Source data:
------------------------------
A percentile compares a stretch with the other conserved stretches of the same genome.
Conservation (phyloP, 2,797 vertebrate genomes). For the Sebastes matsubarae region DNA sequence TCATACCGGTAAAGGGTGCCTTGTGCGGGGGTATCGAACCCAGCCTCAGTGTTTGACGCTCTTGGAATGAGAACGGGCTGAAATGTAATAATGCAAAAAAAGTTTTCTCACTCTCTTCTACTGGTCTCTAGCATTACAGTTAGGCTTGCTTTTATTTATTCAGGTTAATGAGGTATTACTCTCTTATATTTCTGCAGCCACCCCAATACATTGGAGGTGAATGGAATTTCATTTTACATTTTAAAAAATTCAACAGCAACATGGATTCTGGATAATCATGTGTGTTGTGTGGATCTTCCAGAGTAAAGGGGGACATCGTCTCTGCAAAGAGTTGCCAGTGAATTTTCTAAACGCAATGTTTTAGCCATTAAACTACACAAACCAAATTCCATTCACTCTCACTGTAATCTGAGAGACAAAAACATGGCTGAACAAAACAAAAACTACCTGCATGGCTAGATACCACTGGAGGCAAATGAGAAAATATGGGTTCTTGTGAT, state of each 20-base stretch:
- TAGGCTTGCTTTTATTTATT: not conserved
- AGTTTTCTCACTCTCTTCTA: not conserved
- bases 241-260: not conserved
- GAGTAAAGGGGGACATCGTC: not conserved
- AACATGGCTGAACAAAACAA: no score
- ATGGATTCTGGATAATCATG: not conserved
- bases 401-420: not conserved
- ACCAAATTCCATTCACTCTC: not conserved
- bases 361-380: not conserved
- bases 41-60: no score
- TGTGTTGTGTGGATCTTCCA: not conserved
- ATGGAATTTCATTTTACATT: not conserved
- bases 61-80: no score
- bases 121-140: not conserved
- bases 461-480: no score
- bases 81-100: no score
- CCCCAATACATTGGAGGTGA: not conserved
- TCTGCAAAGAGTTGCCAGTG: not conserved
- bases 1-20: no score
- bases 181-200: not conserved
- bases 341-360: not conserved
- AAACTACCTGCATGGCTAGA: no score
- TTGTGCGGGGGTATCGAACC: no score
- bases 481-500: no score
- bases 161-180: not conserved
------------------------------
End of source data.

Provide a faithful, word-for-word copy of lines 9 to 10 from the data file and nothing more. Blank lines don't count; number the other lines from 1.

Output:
- bases 401-420: not conserved
- ACCAAATTCCATTCACTCTC: not conserved